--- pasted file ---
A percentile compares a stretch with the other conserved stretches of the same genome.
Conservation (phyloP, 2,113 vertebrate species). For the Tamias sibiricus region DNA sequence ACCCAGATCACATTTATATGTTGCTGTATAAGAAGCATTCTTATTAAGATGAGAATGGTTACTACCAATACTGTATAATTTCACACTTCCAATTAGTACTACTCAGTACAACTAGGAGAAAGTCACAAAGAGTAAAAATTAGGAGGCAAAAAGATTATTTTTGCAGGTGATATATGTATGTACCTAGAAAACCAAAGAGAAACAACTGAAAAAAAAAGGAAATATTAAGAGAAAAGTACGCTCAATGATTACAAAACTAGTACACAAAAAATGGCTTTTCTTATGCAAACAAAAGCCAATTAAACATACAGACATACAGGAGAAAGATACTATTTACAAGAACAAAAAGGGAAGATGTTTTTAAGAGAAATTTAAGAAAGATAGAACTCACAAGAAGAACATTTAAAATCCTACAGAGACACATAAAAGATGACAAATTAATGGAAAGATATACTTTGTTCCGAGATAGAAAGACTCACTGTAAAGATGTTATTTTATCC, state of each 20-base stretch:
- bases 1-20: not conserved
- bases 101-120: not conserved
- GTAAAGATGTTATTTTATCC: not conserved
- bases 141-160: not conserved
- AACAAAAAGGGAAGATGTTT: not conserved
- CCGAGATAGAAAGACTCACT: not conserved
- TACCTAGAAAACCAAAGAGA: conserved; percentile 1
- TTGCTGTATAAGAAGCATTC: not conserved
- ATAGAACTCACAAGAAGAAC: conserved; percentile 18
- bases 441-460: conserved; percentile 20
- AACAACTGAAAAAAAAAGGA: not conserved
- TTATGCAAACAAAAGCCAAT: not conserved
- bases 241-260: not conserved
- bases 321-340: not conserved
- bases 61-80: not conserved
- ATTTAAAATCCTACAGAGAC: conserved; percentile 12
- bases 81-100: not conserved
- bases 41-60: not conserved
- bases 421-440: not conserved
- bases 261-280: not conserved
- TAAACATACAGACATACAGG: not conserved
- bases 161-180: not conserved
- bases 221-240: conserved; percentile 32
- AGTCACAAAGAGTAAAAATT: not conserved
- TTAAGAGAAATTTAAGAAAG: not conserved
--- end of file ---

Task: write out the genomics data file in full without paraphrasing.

A percentile compares a stretch with the other conserved stretches of the same genome.
Conservation (phyloP, 2,113 vertebrate species). For the Tamias sibiricus region DNA sequence ACCCAGATCACATTTATATGTTGCTGTATAAGAAGCATTCTTATTAAGATGAGAATGGTTACTACCAATACTGTATAATTTCACACTTCCAATTAGTACTACTCAGTACAACTAGGAGAAAGTCACAAAGAGTAAAAATTAGGAGGCAAAAAGATTATTTTTGCAGGTGATATATGTATGTACCTAGAAAACCAAAGAGAAACAACTGAAAAAAAAAGGAAATATTAAGAGAAAAGTACGCTCAATGATTACAAAACTAGTACACAAAAAATGGCTTTTCTTATGCAAACAAAAGCCAATTAAACATACAGACATACAGGAGAAAGATACTATTTACAAGAACAAAAAGGGAAGATGTTTTTAAGAGAAATTTAAGAAAGATAGAACTCACAAGAAGAACATTTAAAATCCTACAGAGACACATAAAAGATGACAAATTAATGGAAAGATATACTTTGTTCCGAGATAGAAAGACTCACTGTAAAGATGTTATTTTATCC, state of each 20-base stretch:
- bases 1-20: not conserved
- bases 101-120: not conserved
- GTAAAGATGTTATTTTATCC: not conserved
- bases 141-160: not conserved
- AACAAAAAGGGAAGATGTTT: not conserved
- CCGAGATAGAAAGACTCACT: not conserved
- TACCTAGAAAACCAAAGAGA: conserved; percentile 1
- TTGCTGTATAAGAAGCATTC: not conserved
- ATAGAACTCACAAGAAGAAC: conserved; percentile 18
- bases 441-460: conserved; percentile 20
- AACAACTGAAAAAAAAAGGA: not conserved
- TTATGCAAACAAAAGCCAAT: not conserved
- bases 241-260: not conserved
- bases 321-340: not conserved
- bases 61-80: not conserved
- ATTTAAAATCCTACAGAGAC: conserved; percentile 12
- bases 81-100: not conserved
- bases 41-60: not conserved
- bases 421-440: not conserved
- bases 261-280: not conserved
- TAAACATACAGACATACAGG: not conserved
- bases 161-180: not conserved
- bases 221-240: conserved; percentile 32
- AGTCACAAAGAGTAAAAATT: not conserved
- TTAAGAGAAATTTAAGAAAG: not conserved